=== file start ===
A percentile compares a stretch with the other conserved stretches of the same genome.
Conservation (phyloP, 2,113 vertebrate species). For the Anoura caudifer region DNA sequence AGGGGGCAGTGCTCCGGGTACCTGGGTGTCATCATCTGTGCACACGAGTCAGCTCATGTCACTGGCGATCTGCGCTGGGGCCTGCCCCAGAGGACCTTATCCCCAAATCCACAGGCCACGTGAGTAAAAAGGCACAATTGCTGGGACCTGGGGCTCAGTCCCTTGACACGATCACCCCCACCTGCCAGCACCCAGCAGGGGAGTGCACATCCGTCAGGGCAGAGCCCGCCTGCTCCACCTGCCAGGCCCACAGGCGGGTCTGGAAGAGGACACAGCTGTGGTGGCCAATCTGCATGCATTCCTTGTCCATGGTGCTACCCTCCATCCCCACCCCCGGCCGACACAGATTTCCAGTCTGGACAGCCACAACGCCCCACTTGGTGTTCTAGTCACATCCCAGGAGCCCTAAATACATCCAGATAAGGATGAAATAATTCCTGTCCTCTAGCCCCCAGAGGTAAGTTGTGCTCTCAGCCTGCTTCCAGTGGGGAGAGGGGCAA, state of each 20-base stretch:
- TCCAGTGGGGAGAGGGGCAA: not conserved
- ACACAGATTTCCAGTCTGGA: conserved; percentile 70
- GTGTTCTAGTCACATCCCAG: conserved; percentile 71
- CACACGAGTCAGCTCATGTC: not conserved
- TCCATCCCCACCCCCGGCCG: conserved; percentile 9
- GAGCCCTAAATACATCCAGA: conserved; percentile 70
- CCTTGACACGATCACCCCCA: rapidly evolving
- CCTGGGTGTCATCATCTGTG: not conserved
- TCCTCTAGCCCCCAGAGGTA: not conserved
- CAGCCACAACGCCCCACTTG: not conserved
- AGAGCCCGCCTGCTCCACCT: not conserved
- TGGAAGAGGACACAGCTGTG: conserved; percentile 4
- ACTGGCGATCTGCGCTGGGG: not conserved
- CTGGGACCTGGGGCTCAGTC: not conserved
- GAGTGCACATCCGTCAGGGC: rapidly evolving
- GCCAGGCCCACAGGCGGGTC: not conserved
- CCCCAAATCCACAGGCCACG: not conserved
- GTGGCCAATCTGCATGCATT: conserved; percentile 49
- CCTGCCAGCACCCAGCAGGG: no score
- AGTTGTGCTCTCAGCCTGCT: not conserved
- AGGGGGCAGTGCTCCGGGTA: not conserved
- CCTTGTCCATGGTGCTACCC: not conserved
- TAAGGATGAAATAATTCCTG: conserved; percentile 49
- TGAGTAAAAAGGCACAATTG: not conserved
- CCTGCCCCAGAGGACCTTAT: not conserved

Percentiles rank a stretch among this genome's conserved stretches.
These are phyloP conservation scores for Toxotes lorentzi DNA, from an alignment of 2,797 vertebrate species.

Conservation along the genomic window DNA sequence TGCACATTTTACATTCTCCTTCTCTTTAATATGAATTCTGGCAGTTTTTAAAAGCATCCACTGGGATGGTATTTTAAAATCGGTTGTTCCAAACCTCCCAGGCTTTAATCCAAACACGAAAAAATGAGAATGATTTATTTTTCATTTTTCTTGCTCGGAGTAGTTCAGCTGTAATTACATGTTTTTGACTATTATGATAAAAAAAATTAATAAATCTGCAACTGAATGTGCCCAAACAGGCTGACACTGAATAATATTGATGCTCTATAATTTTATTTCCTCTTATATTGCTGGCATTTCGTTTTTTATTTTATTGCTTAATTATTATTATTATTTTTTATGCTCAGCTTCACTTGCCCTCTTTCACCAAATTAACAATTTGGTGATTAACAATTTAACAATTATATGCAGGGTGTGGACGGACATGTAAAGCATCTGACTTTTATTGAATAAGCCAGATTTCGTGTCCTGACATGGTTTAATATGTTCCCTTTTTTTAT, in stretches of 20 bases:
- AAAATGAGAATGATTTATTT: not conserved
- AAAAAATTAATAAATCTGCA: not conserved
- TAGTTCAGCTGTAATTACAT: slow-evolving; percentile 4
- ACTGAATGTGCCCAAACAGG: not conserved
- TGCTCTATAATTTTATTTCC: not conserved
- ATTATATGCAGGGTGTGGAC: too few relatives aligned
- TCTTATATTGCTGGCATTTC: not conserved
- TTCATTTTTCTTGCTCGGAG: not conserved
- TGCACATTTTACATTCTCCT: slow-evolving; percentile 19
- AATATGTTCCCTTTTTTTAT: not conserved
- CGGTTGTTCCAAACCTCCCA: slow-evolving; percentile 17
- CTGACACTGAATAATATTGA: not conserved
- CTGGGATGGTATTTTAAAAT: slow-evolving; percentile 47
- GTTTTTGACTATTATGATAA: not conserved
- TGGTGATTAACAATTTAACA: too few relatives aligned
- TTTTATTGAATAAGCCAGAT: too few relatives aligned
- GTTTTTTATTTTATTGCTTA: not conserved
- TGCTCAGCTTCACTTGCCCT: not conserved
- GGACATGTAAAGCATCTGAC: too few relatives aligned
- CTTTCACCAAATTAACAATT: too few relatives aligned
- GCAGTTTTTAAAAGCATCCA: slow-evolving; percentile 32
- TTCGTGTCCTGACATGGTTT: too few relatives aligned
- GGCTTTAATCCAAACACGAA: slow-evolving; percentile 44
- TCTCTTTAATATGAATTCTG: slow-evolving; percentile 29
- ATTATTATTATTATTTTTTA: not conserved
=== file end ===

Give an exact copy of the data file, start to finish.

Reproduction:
A percentile compares a stretch with the other conserved stretches of the same genome.
Conservation (phyloP, 2,113 vertebrate species). For the Anoura caudifer region DNA sequence AGGGGGCAGTGCTCCGGGTACCTGGGTGTCATCATCTGTGCACACGAGTCAGCTCATGTCACTGGCGATCTGCGCTGGGGCCTGCCCCAGAGGACCTTATCCCCAAATCCACAGGCCACGTGAGTAAAAAGGCACAATTGCTGGGACCTGGGGCTCAGTCCCTTGACACGATCACCCCCACCTGCCAGCACCCAGCAGGGGAGTGCACATCCGTCAGGGCAGAGCCCGCCTGCTCCACCTGCCAGGCCCACAGGCGGGTCTGGAAGAGGACACAGCTGTGGTGGCCAATCTGCATGCATTCCTTGTCCATGGTGCTACCCTCCATCCCCACCCCCGGCCGACACAGATTTCCAGTCTGGACAGCCACAACGCCCCACTTGGTGTTCTAGTCACATCCCAGGAGCCCTAAATACATCCAGATAAGGATGAAATAATTCCTGTCCTCTAGCCCCCAGAGGTAAGTTGTGCTCTCAGCCTGCTTCCAGTGGGGAGAGGGGCAA, state of each 20-base stretch:
- TCCAGTGGGGAGAGGGGCAA: not conserved
- ACACAGATTTCCAGTCTGGA: conserved; percentile 70
- GTGTTCTAGTCACATCCCAG: conserved; percentile 71
- CACACGAGTCAGCTCATGTC: not conserved
- TCCATCCCCACCCCCGGCCG: conserved; percentile 9
- GAGCCCTAAATACATCCAGA: conserved; percentile 70
- CCTTGACACGATCACCCCCA: rapidly evolving
- CCTGGGTGTCATCATCTGTG: not conserved
- TCCTCTAGCCCCCAGAGGTA: not conserved
- CAGCCACAACGCCCCACTTG: not conserved
- AGAGCCCGCCTGCTCCACCT: not conserved
- TGGAAGAGGACACAGCTGTG: conserved; percentile 4
- ACTGGCGATCTGCGCTGGGG: not conserved
- CTGGGACCTGGGGCTCAGTC: not conserved
- GAGTGCACATCCGTCAGGGC: rapidly evolving
- GCCAGGCCCACAGGCGGGTC: not conserved
- CCCCAAATCCACAGGCCACG: not conserved
- GTGGCCAATCTGCATGCATT: conserved; percentile 49
- CCTGCCAGCACCCAGCAGGG: no score
- AGTTGTGCTCTCAGCCTGCT: not conserved
- AGGGGGCAGTGCTCCGGGTA: not conserved
- CCTTGTCCATGGTGCTACCC: not conserved
- TAAGGATGAAATAATTCCTG: conserved; percentile 49
- TGAGTAAAAAGGCACAATTG: not conserved
- CCTGCCCCAGAGGACCTTAT: not conserved

Percentiles rank a stretch among this genome's conserved stretches.
These are phyloP conservation scores for Toxotes lorentzi DNA, from an alignment of 2,797 vertebrate species.

Conservation along the genomic window DNA sequence TGCACATTTTACATTCTCCTTCTCTTTAATATGAATTCTGGCAGTTTTTAAAAGCATCCACTGGGATGGTATTTTAAAATCGGTTGTTCCAAACCTCCCAGGCTTTAATCCAAACACGAAAAAATGAGAATGATTTATTTTTCATTTTTCTTGCTCGGAGTAGTTCAGCTGTAATTACATGTTTTTGACTATTATGATAAAAAAAATTAATAAATCTGCAACTGAATGTGCCCAAACAGGCTGACACTGAATAATATTGATGCTCTATAATTTTATTTCCTCTTATATTGCTGGCATTTCGTTTTTTATTTTATTGCTTAATTATTATTATTATTTTTTATGCTCAGCTTCACTTGCCCTCTTTCACCAAATTAACAATTTGGTGATTAACAATTTAACAATTATATGCAGGGTGTGGACGGACATGTAAAGCATCTGACTTTTATTGAATAAGCCAGATTTCGTGTCCTGACATGGTTTAATATGTTCCCTTTTTTTAT, in stretches of 20 bases:
- AAAATGAGAATGATTTATTT: not conserved
- AAAAAATTAATAAATCTGCA: not conserved
- TAGTTCAGCTGTAATTACAT: slow-evolving; percentile 4
- ACTGAATGTGCCCAAACAGG: not conserved
- TGCTCTATAATTTTATTTCC: not conserved
- ATTATATGCAGGGTGTGGAC: too few relatives aligned
- TCTTATATTGCTGGCATTTC: not conserved
- TTCATTTTTCTTGCTCGGAG: not conserved
- TGCACATTTTACATTCTCCT: slow-evolving; percentile 19
- AATATGTTCCCTTTTTTTAT: not conserved
- CGGTTGTTCCAAACCTCCCA: slow-evolving; percentile 17
- CTGACACTGAATAATATTGA: not conserved
- CTGGGATGGTATTTTAAAAT: slow-evolving; percentile 47
- GTTTTTGACTATTATGATAA: not conserved
- TGGTGATTAACAATTTAACA: too few relatives aligned
- TTTTATTGAATAAGCCAGAT: too few relatives aligned
- GTTTTTTATTTTATTGCTTA: not conserved
- TGCTCAGCTTCACTTGCCCT: not conserved
- GGACATGTAAAGCATCTGAC: too few relatives aligned
- CTTTCACCAAATTAACAATT: too few relatives aligned
- GCAGTTTTTAAAAGCATCCA: slow-evolving; percentile 32
- TTCGTGTCCTGACATGGTTT: too few relatives aligned
- GGCTTTAATCCAAACACGAA: slow-evolving; percentile 44
- TCTCTTTAATATGAATTCTG: slow-evolving; percentile 29
- ATTATTATTATTATTTTTTA: not conserved